Reading the book would create a good opportunity to ask the children how they think Daisy might be feeling as she is hiding and if any of them have ever seen someone on their own, perhaps in the playground, looking sad and suggest that wouldn’t it be kind to go over and ask them to play?

Why is it important to talk to children about mental health and bullying?

Perhaps some children don’t really understand what it feels like to be bullied and think it’s just a bit of fun. The impact of bullying however is immense and can totally change a person’s life and character. It may get to the stage when they dread going to school so it can really affect their mental health. Children need to understand that it’s not ‘cool’ or fun and that above all, it is unacceptable.

Do you have any tips for families and teachers looking to have open discussions around these subjects?

Having read Daisy’s story it would be a good opportunity to ask children what they think bullying is. Bullying can be teasing, name calling, hitting, pushing, not including someone and making fun of others. Perhaps some children don’t realise that some of these are considered bullying.

With regard to hidden disabilities, Daisy’s story is a good example. To look at her, she seemed fine, and it was only when she walked too fast or flapped her wings that she fell over. This was when Digby and Drake helped her up. This is an opportunity to emphasise kindness and tolerance to the children and explain that each of us is different

You mention ‘special smiling powers’ in the book, could you explain what they are?

I think children like the idea of having special powers and being able to perform magic so I thought a wonderful power to have would be ‘SSP’, (Special Smiling Powers). The book mentions that when you smile at someone you will see them smiling back at you. So, what better way to encourage children to smile than for them to think they have special powers and can perform magic? A smile really is just like magic as we all know how infectious smiling is. 

I’d love the idea of Special Smiling Powers to spread to children around the country and for them to see how powerful and magical that ‘power’ is. Us adults have had our faces covered with masks for so long now that a smile is seldom seen, but it means so much to receive one and you really can’t help but smile back. Just imagine how cheerful everyone would be if the children of the country went round practising their SSP. It makes me smile just thinking about it.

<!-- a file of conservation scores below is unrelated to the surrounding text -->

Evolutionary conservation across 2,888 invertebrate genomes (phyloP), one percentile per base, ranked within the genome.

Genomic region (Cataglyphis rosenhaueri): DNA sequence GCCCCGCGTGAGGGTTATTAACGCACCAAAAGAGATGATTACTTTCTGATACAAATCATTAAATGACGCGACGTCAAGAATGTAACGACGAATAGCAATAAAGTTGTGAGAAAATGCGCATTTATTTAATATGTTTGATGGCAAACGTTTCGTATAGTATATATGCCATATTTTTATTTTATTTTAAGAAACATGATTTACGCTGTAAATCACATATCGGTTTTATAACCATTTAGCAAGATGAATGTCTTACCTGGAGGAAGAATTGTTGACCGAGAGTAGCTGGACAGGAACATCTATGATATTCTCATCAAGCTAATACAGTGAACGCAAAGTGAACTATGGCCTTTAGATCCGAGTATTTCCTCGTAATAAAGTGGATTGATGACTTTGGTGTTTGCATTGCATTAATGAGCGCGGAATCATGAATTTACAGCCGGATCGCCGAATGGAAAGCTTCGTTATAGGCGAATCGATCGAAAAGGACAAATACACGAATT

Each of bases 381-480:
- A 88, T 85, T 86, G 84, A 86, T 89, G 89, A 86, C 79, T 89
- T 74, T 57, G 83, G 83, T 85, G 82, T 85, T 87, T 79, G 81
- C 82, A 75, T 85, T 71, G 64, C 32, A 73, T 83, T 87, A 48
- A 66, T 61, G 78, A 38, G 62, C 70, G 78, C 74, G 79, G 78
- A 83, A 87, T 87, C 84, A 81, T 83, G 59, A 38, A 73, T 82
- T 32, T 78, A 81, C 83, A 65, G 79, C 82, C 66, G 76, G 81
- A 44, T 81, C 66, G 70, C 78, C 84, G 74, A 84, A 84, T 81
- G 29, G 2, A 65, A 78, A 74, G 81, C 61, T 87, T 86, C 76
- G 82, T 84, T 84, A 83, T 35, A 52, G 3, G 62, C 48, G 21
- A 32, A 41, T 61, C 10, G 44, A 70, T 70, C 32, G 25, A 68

What has the response to Daisy Finds Her Smile been like so far?

The response has been wonderful, with such positive feedback. The illustrations have been a huge success. I have never met the artist Sarah Alicia Smith. She is a delightful young mum who lives in Yorkshire. We spent many hours on the telephone talking through various ideas for illustrations for each verse and nothing was too much trouble for her.

I think she has captured the characters brilliantly and her illustrations really make the book come to life. I am very proud of her and hope to work with her again.

What do you hope conversations with children around friendship, bullying and mental health will look like in the future?

I really hope that conversations will encourage children to be more compassionate and accepting of each other’s differences. It would be beneficial to highlight the advantages of other children’s strengths and help them understand that we all have something different about us and that’s what makes each of us so special.

Some children are academic, others sporty or artistic. All of these strengths are worthy of praise in their own right and should be celebrated, encouraging children to be proud of who they are.

There is a lot of emphasis on academic strength and exam results in schools, which perhaps limits some children in their belief in themselves.

We can’t all be the same, thankfully. That is what makes each and every child so unique and valuable to the future of humanity. Above all, the current pressure for everyone to conform tends to gloss over the joy of our differences.

For the perfect children’s story and aid to help those difficult conversations happen, Daisy Finds Her Smile is available on Amazon.